Thursday, 18 September 2008

Perceptions of Cow and Gate

After my (slightly petty) complaint about Cow and Gate, I set up a basic monitoring alert for "Cow and Gate" and discovered that a recent TV commercial has attracted criticism in the UK and ROI.

Half Pint Pixie complained to the Food Safety Authority (Ireland) about this ad which, according to the blog, confuses follow on milk and infant formula and idealises formula milk over breast milk and Boycott Nestle also flashed up, with concerns over product contamination.

So what impact have these websites had on Cow and Gate's reputation? I think it's significant.

Both websites have a greater authority than measured by how many sites are linking to them and how authoritative those sites are, on average.
  • Half Pint Pixie has 233 sites linking to it which are (on average) 240 times more authoritative than that site
  • Boycott Nestle has 167 / 114
  • Cow and Gate has just 71 / 60
Search engines
Both sites are ranked in the top 20 (13th and 14th) results in Google for a search of 'Cow and Gate Ad' whilst five other sites about Cow and Gate's advertising appear in the first two pages. A search for 'Cow and Gate advertising standards' is even worse for the company. Negative reports are 3rd 4th, 5th, 6th, 7th 9th and 10th.

Even a search for Cow and Gate (which over 18,000 people do each month according to Google) shows that the company is vulnerable to negative articles being displayed prominently.

Social networks
The videos have been well received on YouTube with over 30,000 views and largely favourable comments. However, they are not substantive and largely refer to the 'cute babies' rather than the ethics of the ad.

So in conclusion, Cow and Gate's website carries little authority. This means that the company's defence of the advert is hard to find and that anyone concerned about the company's advertising practices is only likely to find further criticisms rather than arguments in defence. Although the videos are widely viewed and favourably received, this is probably in insufficient numbers to outweigh the negative impact of the controversy.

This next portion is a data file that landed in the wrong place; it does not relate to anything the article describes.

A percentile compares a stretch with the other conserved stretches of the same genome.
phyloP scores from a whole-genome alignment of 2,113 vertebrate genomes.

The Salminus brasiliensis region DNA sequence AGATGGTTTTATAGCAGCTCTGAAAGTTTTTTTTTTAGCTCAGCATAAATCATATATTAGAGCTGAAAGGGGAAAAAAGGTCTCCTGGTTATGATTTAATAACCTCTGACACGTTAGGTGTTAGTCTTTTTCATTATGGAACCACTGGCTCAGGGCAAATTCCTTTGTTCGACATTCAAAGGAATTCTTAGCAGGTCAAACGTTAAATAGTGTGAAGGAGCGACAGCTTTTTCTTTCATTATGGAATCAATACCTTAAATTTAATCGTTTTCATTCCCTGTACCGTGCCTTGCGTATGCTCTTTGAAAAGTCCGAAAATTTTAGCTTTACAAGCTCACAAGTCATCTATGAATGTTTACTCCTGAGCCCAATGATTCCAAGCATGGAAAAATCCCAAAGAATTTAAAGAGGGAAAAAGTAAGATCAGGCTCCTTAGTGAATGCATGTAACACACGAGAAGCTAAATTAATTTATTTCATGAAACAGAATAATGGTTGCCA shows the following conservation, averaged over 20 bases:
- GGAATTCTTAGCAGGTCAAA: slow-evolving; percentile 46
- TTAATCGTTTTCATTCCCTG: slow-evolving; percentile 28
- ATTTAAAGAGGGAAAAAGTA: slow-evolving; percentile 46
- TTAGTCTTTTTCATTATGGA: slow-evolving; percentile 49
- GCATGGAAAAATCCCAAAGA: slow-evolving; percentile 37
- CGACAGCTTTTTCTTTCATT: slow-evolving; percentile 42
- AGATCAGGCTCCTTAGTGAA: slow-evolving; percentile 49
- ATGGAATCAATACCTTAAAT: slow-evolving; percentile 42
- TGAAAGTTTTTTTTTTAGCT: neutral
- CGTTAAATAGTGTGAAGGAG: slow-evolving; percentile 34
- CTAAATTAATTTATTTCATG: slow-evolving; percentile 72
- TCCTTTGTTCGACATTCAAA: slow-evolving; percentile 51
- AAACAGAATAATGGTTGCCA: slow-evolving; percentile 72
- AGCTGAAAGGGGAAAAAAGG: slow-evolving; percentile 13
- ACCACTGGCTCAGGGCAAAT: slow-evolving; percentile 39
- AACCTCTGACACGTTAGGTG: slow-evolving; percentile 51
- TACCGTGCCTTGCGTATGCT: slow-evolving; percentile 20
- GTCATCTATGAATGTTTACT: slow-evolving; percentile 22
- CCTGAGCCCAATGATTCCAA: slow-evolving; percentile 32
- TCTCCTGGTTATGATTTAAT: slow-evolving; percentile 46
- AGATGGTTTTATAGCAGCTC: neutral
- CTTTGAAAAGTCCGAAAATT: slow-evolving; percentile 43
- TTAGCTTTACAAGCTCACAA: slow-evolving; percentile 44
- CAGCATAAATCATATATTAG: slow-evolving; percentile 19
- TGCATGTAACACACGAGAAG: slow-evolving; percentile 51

If Cow and Gate were to engage in the debate, they could improve the authority of their website and enable customers who are interested in hearing a balanced debate, the information to make an informed decision.

I think the information is probably there, on their own site. And the social networking element of is innovative for a large company. But - as so often - the information isn't packaged well for web 2.0.


half pint pixie said...

Hi, thanks for the link! Although I just killed my technorati link history by moving my blog URL to a few days ago, so my authority is now a bit on the small side again :)

It is really interesting how company's sites can be overshadowed on the web by the sheer numbers of personal sites & forum posts which show up on searches. I guess another good example is if you google anything to do with Nestle, you'll always find info on the boycott within one or two clicks.

tracy said...

Might be worth checking perceptions on places like facebook!

I also find if I leave a negative comment on industry type sites, like Brand Republic they don't get published.

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